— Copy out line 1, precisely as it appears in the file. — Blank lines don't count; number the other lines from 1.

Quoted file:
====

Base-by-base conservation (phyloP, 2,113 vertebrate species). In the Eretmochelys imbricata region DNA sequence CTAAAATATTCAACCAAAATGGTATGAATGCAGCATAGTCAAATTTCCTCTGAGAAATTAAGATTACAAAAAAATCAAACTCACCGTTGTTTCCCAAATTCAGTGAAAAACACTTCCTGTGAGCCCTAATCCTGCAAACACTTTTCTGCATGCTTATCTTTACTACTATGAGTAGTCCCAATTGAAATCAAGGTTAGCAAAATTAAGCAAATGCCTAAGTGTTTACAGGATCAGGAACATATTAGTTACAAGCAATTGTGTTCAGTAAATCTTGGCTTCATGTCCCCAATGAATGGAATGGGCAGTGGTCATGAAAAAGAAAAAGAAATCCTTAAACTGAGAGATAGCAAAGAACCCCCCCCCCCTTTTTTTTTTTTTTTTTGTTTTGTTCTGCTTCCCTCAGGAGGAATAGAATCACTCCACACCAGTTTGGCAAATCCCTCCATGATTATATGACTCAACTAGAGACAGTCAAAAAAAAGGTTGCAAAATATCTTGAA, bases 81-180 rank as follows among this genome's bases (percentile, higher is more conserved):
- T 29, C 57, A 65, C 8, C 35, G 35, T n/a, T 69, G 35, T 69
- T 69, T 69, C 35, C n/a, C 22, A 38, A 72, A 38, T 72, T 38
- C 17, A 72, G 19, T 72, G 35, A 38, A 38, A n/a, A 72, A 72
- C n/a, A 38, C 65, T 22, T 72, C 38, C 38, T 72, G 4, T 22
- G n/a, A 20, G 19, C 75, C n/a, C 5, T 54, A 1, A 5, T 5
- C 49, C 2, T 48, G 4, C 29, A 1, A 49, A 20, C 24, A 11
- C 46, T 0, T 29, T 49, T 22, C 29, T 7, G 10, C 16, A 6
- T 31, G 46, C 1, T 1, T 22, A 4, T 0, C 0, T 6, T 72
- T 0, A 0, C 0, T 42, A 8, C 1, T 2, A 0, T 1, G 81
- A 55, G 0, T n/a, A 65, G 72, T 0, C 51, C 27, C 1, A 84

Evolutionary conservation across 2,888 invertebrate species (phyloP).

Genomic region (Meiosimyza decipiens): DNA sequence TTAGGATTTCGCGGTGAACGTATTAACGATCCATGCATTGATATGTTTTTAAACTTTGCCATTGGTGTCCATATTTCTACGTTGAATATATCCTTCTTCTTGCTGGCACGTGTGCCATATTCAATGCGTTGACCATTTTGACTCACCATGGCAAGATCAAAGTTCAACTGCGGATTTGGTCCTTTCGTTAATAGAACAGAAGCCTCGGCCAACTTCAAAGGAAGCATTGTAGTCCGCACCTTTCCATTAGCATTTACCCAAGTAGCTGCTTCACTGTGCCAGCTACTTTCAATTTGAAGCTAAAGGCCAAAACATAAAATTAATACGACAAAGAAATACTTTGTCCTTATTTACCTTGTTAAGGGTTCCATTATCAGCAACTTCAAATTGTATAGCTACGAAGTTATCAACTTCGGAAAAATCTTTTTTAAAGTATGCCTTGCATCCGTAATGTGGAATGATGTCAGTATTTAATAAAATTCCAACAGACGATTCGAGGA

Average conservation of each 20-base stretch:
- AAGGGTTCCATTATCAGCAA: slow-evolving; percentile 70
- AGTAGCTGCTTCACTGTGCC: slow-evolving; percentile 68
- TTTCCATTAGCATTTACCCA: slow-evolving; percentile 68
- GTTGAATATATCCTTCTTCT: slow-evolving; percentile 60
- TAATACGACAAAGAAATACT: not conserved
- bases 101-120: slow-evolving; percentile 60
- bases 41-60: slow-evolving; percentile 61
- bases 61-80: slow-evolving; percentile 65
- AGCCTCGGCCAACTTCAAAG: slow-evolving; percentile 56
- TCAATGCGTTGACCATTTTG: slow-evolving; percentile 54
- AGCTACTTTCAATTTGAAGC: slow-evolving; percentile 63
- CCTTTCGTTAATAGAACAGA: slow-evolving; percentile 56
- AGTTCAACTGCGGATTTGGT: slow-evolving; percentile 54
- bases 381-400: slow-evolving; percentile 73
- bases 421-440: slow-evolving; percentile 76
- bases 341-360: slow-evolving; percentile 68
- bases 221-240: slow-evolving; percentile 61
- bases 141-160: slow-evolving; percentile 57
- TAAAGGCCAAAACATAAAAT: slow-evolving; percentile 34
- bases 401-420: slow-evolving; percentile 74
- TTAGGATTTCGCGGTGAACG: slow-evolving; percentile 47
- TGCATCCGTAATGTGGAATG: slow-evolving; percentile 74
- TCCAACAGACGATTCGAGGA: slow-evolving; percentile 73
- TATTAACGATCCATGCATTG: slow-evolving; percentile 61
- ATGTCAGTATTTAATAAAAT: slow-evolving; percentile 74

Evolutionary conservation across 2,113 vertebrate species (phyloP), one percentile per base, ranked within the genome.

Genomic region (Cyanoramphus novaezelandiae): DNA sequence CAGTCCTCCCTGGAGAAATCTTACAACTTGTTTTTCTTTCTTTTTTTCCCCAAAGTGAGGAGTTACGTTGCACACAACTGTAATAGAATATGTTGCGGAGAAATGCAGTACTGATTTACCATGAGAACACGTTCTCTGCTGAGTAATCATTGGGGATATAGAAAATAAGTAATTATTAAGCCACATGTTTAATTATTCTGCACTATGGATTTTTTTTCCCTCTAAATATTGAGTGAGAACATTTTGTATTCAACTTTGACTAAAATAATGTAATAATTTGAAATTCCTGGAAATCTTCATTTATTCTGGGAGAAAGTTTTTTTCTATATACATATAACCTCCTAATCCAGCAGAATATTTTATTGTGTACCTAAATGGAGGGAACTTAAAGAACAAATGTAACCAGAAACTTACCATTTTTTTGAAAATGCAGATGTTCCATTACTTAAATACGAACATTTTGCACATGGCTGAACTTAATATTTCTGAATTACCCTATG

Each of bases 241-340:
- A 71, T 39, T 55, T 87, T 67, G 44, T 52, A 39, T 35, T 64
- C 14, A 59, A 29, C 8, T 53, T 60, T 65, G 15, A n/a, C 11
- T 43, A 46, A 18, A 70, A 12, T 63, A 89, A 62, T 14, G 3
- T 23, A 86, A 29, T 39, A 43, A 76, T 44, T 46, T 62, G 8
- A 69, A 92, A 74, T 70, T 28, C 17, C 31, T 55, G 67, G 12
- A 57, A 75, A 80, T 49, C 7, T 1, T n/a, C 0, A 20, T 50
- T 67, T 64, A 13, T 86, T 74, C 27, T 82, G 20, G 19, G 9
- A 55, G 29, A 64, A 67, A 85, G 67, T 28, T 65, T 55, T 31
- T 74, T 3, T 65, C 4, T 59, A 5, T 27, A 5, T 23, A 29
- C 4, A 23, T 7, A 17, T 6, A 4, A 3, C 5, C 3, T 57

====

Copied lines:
Base-by-base conservation (phyloP, 2,113 vertebrate species). In the Eretmochelys imbricata region DNA sequence CTAAAATATTCAACCAAAATGGTATGAATGCAGCATAGTCAAATTTCCTCTGAGAAATTAAGATTACAAAAAAATCAAACTCACCGTTGTTTCCCAAATTCAGTGAAAAACACTTCCTGTGAGCCCTAATCCTGCAAACACTTTTCTGCATGCTTATCTTTACTACTATGAGTAGTCCCAATTGAAATCAAGGTTAGCAAAATTAAGCAAATGCCTAAGTGTTTACAGGATCAGGAACATATTAGTTACAAGCAATTGTGTTCAGTAAATCTTGGCTTCATGTCCCCAATGAATGGAATGGGCAGTGGTCATGAAAAAGAAAAAGAAATCCTTAAACTGAGAGATAGCAAAGAACCCCCCCCCCCTTTTTTTTTTTTTTTTTGTTTTGTTCTGCTTCCCTCAGGAGGAATAGAATCACTCCACACCAGTTTGGCAAATCCCTCCATGATTATATGACTCAACTAGAGACAGTCAAAAAAAAGGTTGCAAAATATCTTGAA, bases 81-180 rank as follows among this genome's bases (percentile, higher is more conserved):